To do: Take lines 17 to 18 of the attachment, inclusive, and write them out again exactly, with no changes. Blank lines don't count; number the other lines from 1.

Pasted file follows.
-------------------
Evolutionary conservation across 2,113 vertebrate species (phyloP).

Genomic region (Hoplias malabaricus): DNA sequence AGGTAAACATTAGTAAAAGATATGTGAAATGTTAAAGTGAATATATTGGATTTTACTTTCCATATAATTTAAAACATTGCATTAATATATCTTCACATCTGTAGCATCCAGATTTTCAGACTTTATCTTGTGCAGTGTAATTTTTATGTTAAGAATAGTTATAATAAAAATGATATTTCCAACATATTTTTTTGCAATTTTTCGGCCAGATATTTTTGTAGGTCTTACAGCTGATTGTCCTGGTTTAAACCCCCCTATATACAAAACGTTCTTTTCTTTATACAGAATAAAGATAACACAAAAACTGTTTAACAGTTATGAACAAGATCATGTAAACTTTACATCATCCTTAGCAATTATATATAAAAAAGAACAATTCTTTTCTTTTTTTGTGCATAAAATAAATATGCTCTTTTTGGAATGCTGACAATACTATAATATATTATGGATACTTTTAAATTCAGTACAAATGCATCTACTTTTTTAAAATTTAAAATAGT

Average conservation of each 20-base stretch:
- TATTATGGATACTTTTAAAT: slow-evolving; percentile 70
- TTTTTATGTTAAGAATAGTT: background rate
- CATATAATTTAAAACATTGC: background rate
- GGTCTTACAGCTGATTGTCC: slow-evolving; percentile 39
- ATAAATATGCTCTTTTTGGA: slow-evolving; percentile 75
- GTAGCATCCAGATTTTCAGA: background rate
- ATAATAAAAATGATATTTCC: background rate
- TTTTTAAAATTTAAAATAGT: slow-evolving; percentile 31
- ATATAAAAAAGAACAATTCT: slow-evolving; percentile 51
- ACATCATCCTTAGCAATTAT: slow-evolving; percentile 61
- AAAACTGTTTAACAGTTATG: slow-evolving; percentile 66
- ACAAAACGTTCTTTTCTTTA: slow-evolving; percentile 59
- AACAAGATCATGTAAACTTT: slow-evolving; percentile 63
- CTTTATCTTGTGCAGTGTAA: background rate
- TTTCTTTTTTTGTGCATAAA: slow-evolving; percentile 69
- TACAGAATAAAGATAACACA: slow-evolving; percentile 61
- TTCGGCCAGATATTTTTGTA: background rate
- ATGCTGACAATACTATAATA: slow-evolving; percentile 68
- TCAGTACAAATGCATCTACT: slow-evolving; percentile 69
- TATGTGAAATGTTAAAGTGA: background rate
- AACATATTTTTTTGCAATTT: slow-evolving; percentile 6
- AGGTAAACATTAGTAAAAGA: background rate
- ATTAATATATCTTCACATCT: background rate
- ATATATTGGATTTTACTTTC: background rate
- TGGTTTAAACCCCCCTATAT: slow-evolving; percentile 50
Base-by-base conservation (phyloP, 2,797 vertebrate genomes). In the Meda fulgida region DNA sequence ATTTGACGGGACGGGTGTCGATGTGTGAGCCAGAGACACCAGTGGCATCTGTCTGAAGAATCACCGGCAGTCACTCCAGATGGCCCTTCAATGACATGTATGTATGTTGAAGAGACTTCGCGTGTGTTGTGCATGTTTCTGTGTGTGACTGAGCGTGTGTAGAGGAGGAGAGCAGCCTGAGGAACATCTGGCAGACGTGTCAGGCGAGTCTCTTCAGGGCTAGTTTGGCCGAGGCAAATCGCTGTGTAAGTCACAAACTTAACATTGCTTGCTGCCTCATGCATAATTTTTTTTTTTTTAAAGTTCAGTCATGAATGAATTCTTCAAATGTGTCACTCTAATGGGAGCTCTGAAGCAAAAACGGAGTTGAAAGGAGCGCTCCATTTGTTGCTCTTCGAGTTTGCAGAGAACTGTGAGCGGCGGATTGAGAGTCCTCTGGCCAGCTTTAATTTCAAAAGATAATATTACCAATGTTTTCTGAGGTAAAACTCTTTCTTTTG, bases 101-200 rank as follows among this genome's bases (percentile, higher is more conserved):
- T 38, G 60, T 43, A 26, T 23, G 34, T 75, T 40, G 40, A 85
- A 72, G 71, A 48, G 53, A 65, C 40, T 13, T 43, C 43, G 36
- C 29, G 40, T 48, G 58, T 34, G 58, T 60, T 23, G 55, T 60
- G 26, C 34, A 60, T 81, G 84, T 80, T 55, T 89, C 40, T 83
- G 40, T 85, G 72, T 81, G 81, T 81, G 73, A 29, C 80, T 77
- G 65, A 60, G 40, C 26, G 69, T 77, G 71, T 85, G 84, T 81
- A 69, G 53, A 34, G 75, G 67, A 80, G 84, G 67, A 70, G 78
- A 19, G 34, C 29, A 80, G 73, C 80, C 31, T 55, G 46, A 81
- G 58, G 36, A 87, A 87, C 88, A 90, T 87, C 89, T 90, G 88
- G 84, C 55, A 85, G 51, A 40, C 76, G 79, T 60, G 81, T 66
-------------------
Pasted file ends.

- CTTTATCTTGTGCAGTGTAA: background rate
- TTTCTTTTTTTGTGCATAAA: slow-evolving; percentile 69